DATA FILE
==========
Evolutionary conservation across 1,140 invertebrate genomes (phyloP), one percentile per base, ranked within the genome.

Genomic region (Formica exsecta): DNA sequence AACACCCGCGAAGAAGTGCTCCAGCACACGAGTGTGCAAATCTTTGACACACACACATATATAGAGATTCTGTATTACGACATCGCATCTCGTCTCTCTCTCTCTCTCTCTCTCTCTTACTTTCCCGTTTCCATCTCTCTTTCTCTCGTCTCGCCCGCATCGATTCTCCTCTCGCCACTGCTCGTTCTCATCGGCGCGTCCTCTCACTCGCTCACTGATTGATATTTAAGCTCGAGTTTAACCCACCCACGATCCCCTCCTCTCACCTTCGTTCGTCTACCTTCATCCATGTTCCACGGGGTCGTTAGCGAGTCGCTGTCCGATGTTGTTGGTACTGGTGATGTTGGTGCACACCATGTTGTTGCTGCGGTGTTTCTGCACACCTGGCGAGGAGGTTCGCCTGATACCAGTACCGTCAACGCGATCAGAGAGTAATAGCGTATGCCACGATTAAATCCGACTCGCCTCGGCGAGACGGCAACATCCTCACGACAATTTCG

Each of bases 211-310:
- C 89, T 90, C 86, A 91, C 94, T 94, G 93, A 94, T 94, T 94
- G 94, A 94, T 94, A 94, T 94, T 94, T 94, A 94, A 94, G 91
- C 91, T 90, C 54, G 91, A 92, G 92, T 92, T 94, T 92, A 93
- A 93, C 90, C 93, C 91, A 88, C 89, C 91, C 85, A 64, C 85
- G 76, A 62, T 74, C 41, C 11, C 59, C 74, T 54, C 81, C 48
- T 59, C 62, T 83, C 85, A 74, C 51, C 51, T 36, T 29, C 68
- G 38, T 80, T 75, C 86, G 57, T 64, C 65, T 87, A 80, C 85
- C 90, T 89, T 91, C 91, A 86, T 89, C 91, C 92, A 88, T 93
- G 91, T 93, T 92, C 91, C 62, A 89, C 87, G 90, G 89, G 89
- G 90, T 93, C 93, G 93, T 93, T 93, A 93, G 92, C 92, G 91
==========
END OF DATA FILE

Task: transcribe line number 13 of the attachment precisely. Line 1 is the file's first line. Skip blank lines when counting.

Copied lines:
- G 90, T 93, C 93, G 93, T 93, T 93, A 93, G 92, C 92, G 91